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Don’t Forget the Eyes
By Vicky Adams
Published: 05/15/2017

Eyes open Depending on the type of job a correctional facility worker has, there may be times when wearing protective eye gear is occasionally needed and for other staffers, required wearing at all times. Correctional personnel must remember that one of the most common ways germs, viruses, and pathogens are spread is through the nose, mouth, and eyes. If we touch a surface that is contaminated with bacteria, for instance, and then touch our eyes, the likelihood for cross contamination is considerable.

Plus, there are situations in correctional facilities when chemicals or bodily fluids may become airborne. Once again, if droplets of these fluids enter the eye, as an example, and the chemical is acidic or the inmate has a disease, the possibility of injury or infection is probable. And then there are unexpected situations in which debris or grit becomes airborne and finds its way into the eye. There are an estimated 20,000 on-the-job eye injuries each year in the U.S., with many of these cases occurring just like this, when small particulates find their way into the eye.

We could go on with examples and situations, but the bottom line is the same: protective eye gear is a must in some correctional facility situations and should always be available in other situations. However, this does not mean correctional administrators, guards, or other staff members should go online or to an appropriate store and select any protective eye gear; instead, they must choose the appropriate eye gear. Of those 20,000 workplace injuries every year, 90 percent could have been prevented if workers were wearing the appropriate protective eye gear.

Because selecting the correct eye gear is so important, let’s discuss some of the items administrators should look for when beginning their search. For instance:
  • In order to increase usage, the wearer must like the way he or she looks in the eye gear. Studies have shown that if someone does not like the way he or she looks wearing protective eye gear, usage decreases. And, so we are on the same page here, this applies to men as well as women.
  • Look for eye gear that meets American National Standards Institute (ANSI) standards. These rules include such things as: being able to withstand an impact from a .25-inch steel ball traveling at just over 100 miles per hour; having minimum lens thickness; and be made of frames or housing that helps ensure the eye gear stays on the face.
  • Comfort is crucial. Comfortable protective eye gear is typically designed with rubber temple inserts to prevent it from slipping; the weight of the eyewear should be evenly distributed between the ears and nose, and it should feature adjustable frames so the wearer can customize for comfort.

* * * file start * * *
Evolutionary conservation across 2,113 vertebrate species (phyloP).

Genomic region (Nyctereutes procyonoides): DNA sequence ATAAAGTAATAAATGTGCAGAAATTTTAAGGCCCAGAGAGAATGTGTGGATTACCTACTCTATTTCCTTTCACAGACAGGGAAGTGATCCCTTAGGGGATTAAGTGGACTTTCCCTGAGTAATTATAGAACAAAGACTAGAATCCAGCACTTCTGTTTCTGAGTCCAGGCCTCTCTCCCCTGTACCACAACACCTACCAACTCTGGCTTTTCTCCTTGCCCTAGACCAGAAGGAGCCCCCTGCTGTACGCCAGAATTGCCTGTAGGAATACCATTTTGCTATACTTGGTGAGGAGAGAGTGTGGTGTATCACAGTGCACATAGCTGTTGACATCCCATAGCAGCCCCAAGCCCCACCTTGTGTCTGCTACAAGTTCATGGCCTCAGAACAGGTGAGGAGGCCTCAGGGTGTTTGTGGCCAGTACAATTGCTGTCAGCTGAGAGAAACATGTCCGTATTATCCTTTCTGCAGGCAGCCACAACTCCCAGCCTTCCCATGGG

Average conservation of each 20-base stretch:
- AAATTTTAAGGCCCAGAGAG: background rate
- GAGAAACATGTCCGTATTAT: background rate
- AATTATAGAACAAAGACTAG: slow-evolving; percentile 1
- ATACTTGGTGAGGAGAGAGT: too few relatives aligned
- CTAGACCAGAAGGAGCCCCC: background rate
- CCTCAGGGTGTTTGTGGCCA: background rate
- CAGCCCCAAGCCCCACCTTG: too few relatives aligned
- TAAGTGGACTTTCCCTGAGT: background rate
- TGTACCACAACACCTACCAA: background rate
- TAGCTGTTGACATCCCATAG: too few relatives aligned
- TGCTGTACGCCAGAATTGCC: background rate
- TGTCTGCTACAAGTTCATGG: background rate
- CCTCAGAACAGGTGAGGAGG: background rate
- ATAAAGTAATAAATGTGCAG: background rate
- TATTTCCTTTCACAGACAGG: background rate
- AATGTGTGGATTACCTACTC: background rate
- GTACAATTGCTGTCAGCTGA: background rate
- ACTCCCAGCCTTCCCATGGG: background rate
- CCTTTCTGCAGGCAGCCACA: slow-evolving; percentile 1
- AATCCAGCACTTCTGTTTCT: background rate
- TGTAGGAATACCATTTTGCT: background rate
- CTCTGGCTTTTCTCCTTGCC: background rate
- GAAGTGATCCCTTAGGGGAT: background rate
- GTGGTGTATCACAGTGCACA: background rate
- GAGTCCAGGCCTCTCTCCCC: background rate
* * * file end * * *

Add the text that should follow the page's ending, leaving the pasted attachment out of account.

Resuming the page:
We can refer to the items mentioned above as the “basics.” Guards and other personnel are simply not going to wear protective eye gear over time if they do not look good or are uncomfortable wearing the equipment. And, if the eyewear does not meet ANSI guidelines, it may prove ineffective as well.

With the basics met, we must determine exactly what type of protective eye gear is necessary. This often requires us to conduct a “hazard assessment.”

For instance, our assessment may indicate there is a risk that chemicals or bodily fluids may enter the eye. In such a case, administrators should select eye gear that has “indirect” ventilation. The purpose of indirect venting is to limit or prevent the passage of liquid into the eyes. “Non-vented” eye gear takes this even further. This equipment is designed to provide a broad, unobstructed view while completely covering the eyes.

What if dust or grit is an issue or even airborne objects? Then “direct” ventilation eyewear is likely needed. This type of eye gear will allow for the direct flow of air into the eye gear, but the vented portion is designed to prevent objects that are 0.06 inches (1.5 millimeters) in diameter or greater from entering the eye area.

If guards are routinely outside the correctional facility for a considerable portion of the day, the protective eyewear should offer protection from UVA and UVB rays. Another condition, whether inside or outside, to consider is if the guard is in a situation where the eye gear may fog up. In such cases, administrators should look for eye gear lenses specifically designed to prevent fogging.

This may sound a bit complicated; but, to make life easier, some protective eye gear manufacturers are now making eye gear that addresses most of these issues. This does not mean that one-size-fits-all or should be used in all situations. Due diligence is still required. But, it just makes the job of selecting the correct and safest eye gear for your staff possibly easier than you think.

Vicky Adams is Category Manager for Safety, Gloves, and Foodservice products for Impact Products, the dominant manufacturer of the Supplies and Accessories Category of the Cleaning and Maintenance Industry. She can be reached at vadams@impact-products.com.


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